Religion is a complex subject that has been studied by many disciplines. Some of these disciplines include anthropology, sociology, psychology, philology, literature, and history. However, no consensus has been developed about what is the best way to approach the study of religion.
Some scholars have argued that a common definition of religion is difficult to find. Attempts to define it in terms of particular characteristics have been met with objections, such as the difficulty of identifying a distinctive ingredient among all religions and the diversity of religions that are practiced throughout human history.
Other philosophers have suggested that a “monothetic-set” definition of religion, in which all its practices are treated as a single unit, might be more useful. These approaches have a number of advantages, including the ability to describe religion as a social genus and to distinguish it from other phenomena with which it shares some features.
Moreover, these types of definitions can be used to distinguish religion from other forms of valuing, such as magic and art. This can be important for both the study of religion and social science in general, because it allows scholars to examine the differences between different religious traditions without losing sight of their similarities.
A functional definition of religion turns on a specific social function, such as creating solidarity or providing orientation. It is a functionalist interpretation, which is often based on a theory of society, as in Durkheim’s (1920) notion that religion represents the social power that makes it possible for people to form communities.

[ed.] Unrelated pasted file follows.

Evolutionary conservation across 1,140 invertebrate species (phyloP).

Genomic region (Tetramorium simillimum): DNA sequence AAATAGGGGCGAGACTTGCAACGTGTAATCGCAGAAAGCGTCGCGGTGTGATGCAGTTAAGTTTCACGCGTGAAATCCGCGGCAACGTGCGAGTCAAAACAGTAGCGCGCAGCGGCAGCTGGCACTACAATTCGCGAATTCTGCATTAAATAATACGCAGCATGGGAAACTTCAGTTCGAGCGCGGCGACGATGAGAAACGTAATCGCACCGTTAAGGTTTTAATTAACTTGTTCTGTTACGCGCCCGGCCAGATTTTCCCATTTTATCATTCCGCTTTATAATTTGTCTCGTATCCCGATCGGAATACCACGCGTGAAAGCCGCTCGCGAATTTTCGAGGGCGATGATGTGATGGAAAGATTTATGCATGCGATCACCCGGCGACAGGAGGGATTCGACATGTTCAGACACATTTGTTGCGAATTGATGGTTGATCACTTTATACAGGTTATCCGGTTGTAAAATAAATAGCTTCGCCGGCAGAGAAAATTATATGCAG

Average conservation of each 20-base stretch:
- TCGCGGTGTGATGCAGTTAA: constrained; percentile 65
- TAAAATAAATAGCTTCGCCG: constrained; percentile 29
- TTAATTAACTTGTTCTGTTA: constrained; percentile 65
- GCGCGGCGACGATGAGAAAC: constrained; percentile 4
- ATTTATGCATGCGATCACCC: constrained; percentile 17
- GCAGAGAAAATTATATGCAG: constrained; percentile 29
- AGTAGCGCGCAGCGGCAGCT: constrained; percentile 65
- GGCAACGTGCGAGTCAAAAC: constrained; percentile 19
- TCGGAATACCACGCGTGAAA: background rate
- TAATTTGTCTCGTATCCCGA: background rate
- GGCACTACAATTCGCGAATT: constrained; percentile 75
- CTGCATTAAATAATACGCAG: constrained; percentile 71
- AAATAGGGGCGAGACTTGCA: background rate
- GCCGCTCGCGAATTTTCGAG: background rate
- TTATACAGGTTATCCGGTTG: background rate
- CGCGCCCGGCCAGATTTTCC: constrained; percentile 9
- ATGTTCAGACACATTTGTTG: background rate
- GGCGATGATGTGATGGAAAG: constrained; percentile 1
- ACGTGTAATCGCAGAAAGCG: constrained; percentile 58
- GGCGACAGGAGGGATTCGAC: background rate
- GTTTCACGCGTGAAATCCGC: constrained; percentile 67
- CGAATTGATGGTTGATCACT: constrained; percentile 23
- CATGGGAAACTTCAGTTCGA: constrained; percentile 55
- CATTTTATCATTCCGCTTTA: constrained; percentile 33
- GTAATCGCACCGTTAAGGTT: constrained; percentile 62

Another functionalist perspective is that of Paul Tillich ( 1957 ), who defines religion as whatever dominant concern serves to organize a person’s values. This concern may involve belief in unusual realities, but it can also be a concern about the nature of the world or about spiritual experience.
While these functionalist perspectives are sometimes criticized as being ethnocentric and failing to consider other religious traditions, they provide the basis for a more comprehensive understanding of what religion is all about. These theories, in turn, can help social scientists better understand how different groups of people in a society might interpret and interact with the world.
In addition to these functionalist views, there is a group of scholars who argue that religion is a social genus, but that it is not a universal phenomenon. This approach has been influenced by the work of Ludwig Wittgenstein and his notion of “family resemblance.”
The resemblance concept implies that there is not one thing that all social genuses have in common, but that they share a variety of overlapping or crisscrossing features. For example, a person’s religious beliefs might reflect their own personal experience or a set of principles that they have been taught to believe in by others.
These concepts can be applied to any social genus, but they are most effective in examining religion as a social genus. This is the main reason why these theories have a strong influence on the way scholars have defined and studied religion.